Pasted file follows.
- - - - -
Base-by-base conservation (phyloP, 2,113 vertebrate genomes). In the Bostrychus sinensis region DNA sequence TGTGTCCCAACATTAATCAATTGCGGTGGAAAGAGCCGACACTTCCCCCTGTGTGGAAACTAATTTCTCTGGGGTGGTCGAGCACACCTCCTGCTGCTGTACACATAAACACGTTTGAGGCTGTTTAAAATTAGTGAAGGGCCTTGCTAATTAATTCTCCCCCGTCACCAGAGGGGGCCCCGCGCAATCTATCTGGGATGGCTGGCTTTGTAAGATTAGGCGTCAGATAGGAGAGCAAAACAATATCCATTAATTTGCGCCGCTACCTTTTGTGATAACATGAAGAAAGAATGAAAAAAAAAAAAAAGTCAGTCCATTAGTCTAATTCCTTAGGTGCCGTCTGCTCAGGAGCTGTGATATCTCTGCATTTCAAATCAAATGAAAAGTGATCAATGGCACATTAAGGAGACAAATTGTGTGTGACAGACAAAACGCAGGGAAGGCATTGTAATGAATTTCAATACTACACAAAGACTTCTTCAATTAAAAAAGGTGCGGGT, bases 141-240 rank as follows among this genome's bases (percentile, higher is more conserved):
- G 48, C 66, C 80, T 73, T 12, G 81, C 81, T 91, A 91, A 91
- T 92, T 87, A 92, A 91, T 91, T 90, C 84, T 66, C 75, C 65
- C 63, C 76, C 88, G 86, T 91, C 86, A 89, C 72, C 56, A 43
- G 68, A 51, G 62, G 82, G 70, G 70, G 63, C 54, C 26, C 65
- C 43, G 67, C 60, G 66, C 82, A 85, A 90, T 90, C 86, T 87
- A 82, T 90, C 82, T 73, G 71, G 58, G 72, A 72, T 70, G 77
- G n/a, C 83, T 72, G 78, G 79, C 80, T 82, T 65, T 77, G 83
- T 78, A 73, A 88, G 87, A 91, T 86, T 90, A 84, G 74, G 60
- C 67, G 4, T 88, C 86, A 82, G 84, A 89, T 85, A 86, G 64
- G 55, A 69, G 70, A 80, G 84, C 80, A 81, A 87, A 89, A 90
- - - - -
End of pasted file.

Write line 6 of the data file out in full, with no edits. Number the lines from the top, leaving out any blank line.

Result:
- C 43, G 67, C 60, G 66, C 82, A 85, A 90, T 90, C 86, T 87